Olive tree crops from Jaén, Spain.

This is the case of the large expanses of olive groves, as can be seen today in Jaén, Spain, and in Meknés, Morocco. Another example of landscape transformation was the creation of terraced cultivation, with beautiful dry stone walls that took advantage of the uneven terrain, such as those found in the Balearic Islands. The albuferas, from the Arabic al-buhayra, the lagoon, used for rice cultivation, proliferated in the Valencia region and the Aljarafe in Seville, providing large patches of greenery and humidity.

Ornamental and acclimatization gardens were equally numerous.

“All that part beyond Granada is very beautiful, full of farmhouses and gardens with their fountains and orchards and woods (…). Everything is beautiful and peaceful and so abundant with water that it cannot be more so, and full of fruit trees.” (Navagero, 1524)

Both in Spain and in the Maghreb, there are still beautiful Andalusian-style four-partite or transept gardens, generally with a central fountain and four sunken parterres, and irrigated by flooding through irrigation ditches, as a recreation of the Qur’anic gardens.

In the 10th century emerged an “Andalusian agronomic school”, which experienced a great development during the 11th-12th centuries. Many treatises on agriculture were written during this period, and agricultural trade habits were also registered in the hisba (treatises on habits and practices). The first botanical gardens were also created, notably in the taifas (kingdoms) of Seville, Toledo, and Almeria in the 11th century. These gardens frequently had a purely pharmacological and therapeutic purpose, and were created next to the hospitals themselves.

In addition, new methods of cultivation were researched and put into practice, such as the science of grafting, among others.

Agricultural policy

During the reign of Caliph Abderrahman III (929-961), Cordoba experienced one of the most prosperous periods of its existence, becoming a veritable centre of artistic, intellectual, and scientific activity, which allowed it to compete with cities of such brilliance as Baghdad, Damascus, Constantinople and even Fez.

The unifying and universalist policy of Caliph Abderrahman III, whose honorific name was al-Nasir Li-din Allah (he who fights victoriously for the religion of Allah), attracted many foreign ambassadors to Al-Andalus, prospering both at an economic and diplomatic level.

Facsimile edition of “The book of Agriculture” of Dioscorides, Facsimile finder.

It would be one of these ambassadors, sent by the Emperor of Byzantium, who introduced a treatise that promote an extraordinary evolution in the field of science: the book of “Dioscorides”.

Along with this work, the Emperor sent a monk, Nicholas, to help in its translation, as the treatise was written in ancient Greek.

This book contained most of the known plants, along with their description, and a detailed list of their pharmacological and nutritional properties. This important treatise contributed greatly to increasing the knowledge of Al-Andalus’ scientists in the fields of agronomy and pharmacology.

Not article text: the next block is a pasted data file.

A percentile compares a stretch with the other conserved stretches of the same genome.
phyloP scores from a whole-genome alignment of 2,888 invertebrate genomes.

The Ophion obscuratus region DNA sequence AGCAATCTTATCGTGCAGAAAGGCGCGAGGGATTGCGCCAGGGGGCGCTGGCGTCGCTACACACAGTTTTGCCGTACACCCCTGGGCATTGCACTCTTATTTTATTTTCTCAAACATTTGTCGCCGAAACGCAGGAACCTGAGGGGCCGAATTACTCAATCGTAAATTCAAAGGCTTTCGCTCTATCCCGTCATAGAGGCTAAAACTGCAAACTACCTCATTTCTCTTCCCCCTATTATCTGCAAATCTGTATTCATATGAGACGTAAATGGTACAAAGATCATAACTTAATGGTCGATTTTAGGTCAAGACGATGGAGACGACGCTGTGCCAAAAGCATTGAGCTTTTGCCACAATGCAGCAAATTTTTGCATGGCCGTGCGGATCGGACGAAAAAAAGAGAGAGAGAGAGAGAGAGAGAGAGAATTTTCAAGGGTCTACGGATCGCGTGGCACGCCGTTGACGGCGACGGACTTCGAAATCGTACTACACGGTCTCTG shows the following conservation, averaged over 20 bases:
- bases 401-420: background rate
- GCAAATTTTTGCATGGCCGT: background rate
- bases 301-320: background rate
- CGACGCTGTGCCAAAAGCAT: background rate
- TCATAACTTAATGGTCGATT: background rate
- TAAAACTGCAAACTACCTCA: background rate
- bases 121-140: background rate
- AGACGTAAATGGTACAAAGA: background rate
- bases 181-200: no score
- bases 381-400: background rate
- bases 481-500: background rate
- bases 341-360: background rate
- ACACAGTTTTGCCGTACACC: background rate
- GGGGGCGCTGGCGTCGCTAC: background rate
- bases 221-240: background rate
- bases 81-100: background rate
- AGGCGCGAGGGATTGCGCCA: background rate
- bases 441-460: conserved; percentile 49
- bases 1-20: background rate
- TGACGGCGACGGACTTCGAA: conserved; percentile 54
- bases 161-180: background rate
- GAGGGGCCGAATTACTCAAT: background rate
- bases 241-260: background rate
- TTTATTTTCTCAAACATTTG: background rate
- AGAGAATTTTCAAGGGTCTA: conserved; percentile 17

The hydraulic devices inherited from the Roman Empire or coming from the East, especially Syria and Iran, allowed water to reach the most remote corners, greening the land and populating it with orchards, farmhouses, and crops on a large scale.

It was later, through the so-called School of translators of Toledo, founded by Castilian king Alfonso X in the 13th century, and the translators of Zaragoza, that most of this knowledge reached the rest of Europe, as numerous works were translated from Arabic into Latin.

The new waterworks

The description of Al-Andalus given by Arab (and later European) travellers and geographers whas that of a country with abundant dry land in the interior, mainly devoted to grazing and cereal cultivation. This contrasted with the wealth of its cities, mostly located on the banks of the most abundant rivers, surrounded by fertile plains where all kinds of fruit trees and vegetables were grown.

“There is so much beauty in the palaces, with the water pipes so artfully directed everywhere, that nothing more admirable is to be found. The running water is channelled through a very high hill and distributed throughout the fortress.” (Jerónimo Münzer, Viaje por España y Portugal, 15th century).

New water channels were created around these rivers: irrigation channels, ditches, weirs or dams whose function was to accumulate the water that would later be distributed, and qanats, which consisted of a system of wells connected to each other, which in Morocco are called Khetara and are preserved in some regions of the South, such as Figuig, leaving their lunar-like imprint on the skin of the most arid landscapes…

Water wheel from Murcia, Spain

Numerous devices were also installed on the banks of rivers, such as na’ura (waterwheels), whose purpose was to facilitate the distribution of water. While waterwheels usually consisted of a hydraulic lifting wheel, other mechanisms included animal-driven waterwheels, consisting of a complex mechanism of wheels driven by animal traction.

These waterwheels are still preserved in various regions of Spain, although, logically, they have been greatly transformed over the centuries. Many of them are still in use, giving a special character to the riverbeds and the market gardens that surround them. This is the case of the so-called Albolafia, next to the Guadalquivir river in Córdoba (now disused), as well as the numerous norias in Valencia (Requena, La Ñora, etc.).

In Morocco, waterwheels were also common, as could still be seen in the region of Fez until a few years ago. However, the greatest transformation of the Moroccan agricultural landscape, as we know it today, is the ars, garsias and agdals (a word of Amazigh origin meaning cultivated fields), dedicated to the cultivation of citrus fruits and other fruit trees, as well as the palm groves in the south of the country.